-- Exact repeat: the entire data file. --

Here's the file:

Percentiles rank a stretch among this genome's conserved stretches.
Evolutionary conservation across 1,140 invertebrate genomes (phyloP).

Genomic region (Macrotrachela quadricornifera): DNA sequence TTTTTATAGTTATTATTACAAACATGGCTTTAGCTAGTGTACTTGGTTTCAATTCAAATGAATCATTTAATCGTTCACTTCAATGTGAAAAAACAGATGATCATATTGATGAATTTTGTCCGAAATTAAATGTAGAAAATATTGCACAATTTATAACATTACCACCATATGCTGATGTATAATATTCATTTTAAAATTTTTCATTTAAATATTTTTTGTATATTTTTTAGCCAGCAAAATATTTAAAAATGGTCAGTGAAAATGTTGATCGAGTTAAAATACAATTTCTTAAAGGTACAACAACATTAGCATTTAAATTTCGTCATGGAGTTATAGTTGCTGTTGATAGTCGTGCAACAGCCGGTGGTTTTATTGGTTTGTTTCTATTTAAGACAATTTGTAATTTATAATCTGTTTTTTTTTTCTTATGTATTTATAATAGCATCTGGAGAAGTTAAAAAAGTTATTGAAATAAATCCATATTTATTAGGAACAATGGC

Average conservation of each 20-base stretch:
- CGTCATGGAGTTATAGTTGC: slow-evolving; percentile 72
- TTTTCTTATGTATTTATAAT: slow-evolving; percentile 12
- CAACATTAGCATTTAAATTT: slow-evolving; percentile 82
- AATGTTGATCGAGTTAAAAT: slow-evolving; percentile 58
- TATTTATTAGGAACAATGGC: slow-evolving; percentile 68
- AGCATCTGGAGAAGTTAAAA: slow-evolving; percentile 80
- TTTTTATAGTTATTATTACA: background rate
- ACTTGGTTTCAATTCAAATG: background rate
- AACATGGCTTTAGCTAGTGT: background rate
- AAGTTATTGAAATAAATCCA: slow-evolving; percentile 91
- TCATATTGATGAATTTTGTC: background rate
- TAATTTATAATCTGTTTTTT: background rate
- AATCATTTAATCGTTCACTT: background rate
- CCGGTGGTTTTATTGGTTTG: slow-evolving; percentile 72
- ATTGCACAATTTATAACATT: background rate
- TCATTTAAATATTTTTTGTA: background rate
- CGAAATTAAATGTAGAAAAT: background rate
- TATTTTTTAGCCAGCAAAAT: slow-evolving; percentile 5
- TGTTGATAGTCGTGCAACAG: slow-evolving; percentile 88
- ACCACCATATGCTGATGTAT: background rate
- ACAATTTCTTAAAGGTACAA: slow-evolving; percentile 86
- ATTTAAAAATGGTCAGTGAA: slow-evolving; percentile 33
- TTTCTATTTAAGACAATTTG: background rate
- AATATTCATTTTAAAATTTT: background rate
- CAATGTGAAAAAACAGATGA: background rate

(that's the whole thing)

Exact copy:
Percentiles rank a stretch among this genome's conserved stretches.
Evolutionary conservation across 1,140 invertebrate genomes (phyloP).

Genomic region (Macrotrachela quadricornifera): DNA sequence TTTTTATAGTTATTATTACAAACATGGCTTTAGCTAGTGTACTTGGTTTCAATTCAAATGAATCATTTAATCGTTCACTTCAATGTGAAAAAACAGATGATCATATTGATGAATTTTGTCCGAAATTAAATGTAGAAAATATTGCACAATTTATAACATTACCACCATATGCTGATGTATAATATTCATTTTAAAATTTTTCATTTAAATATTTTTTGTATATTTTTTAGCCAGCAAAATATTTAAAAATGGTCAGTGAAAATGTTGATCGAGTTAAAATACAATTTCTTAAAGGTACAACAACATTAGCATTTAAATTTCGTCATGGAGTTATAGTTGCTGTTGATAGTCGTGCAACAGCCGGTGGTTTTATTGGTTTGTTTCTATTTAAGACAATTTGTAATTTATAATCTGTTTTTTTTTTCTTATGTATTTATAATAGCATCTGGAGAAGTTAAAAAAGTTATTGAAATAAATCCATATTTATTAGGAACAATGGC

Average conservation of each 20-base stretch:
- CGTCATGGAGTTATAGTTGC: slow-evolving; percentile 72
- TTTTCTTATGTATTTATAAT: slow-evolving; percentile 12
- CAACATTAGCATTTAAATTT: slow-evolving; percentile 82
- AATGTTGATCGAGTTAAAAT: slow-evolving; percentile 58
- TATTTATTAGGAACAATGGC: slow-evolving; percentile 68
- AGCATCTGGAGAAGTTAAAA: slow-evolving; percentile 80
- TTTTTATAGTTATTATTACA: background rate
- ACTTGGTTTCAATTCAAATG: background rate
- AACATGGCTTTAGCTAGTGT: background rate
- AAGTTATTGAAATAAATCCA: slow-evolving; percentile 91
- TCATATTGATGAATTTTGTC: background rate
- TAATTTATAATCTGTTTTTT: background rate
- AATCATTTAATCGTTCACTT: background rate
- CCGGTGGTTTTATTGGTTTG: slow-evolving; percentile 72
- ATTGCACAATTTATAACATT: background rate
- TCATTTAAATATTTTTTGTA: background rate
- CGAAATTAAATGTAGAAAAT: background rate
- TATTTTTTAGCCAGCAAAAT: slow-evolving; percentile 5
- TGTTGATAGTCGTGCAACAG: slow-evolving; percentile 88
- ACCACCATATGCTGATGTAT: background rate
- ACAATTTCTTAAAGGTACAA: slow-evolving; percentile 86
- ATTTAAAAATGGTCAGTGAA: slow-evolving; percentile 33
- TTTCTATTTAAGACAATTTG: background rate
- AATATTCATTTTAAAATTTT: background rate
- CAATGTGAAAAAACAGATGA: background rate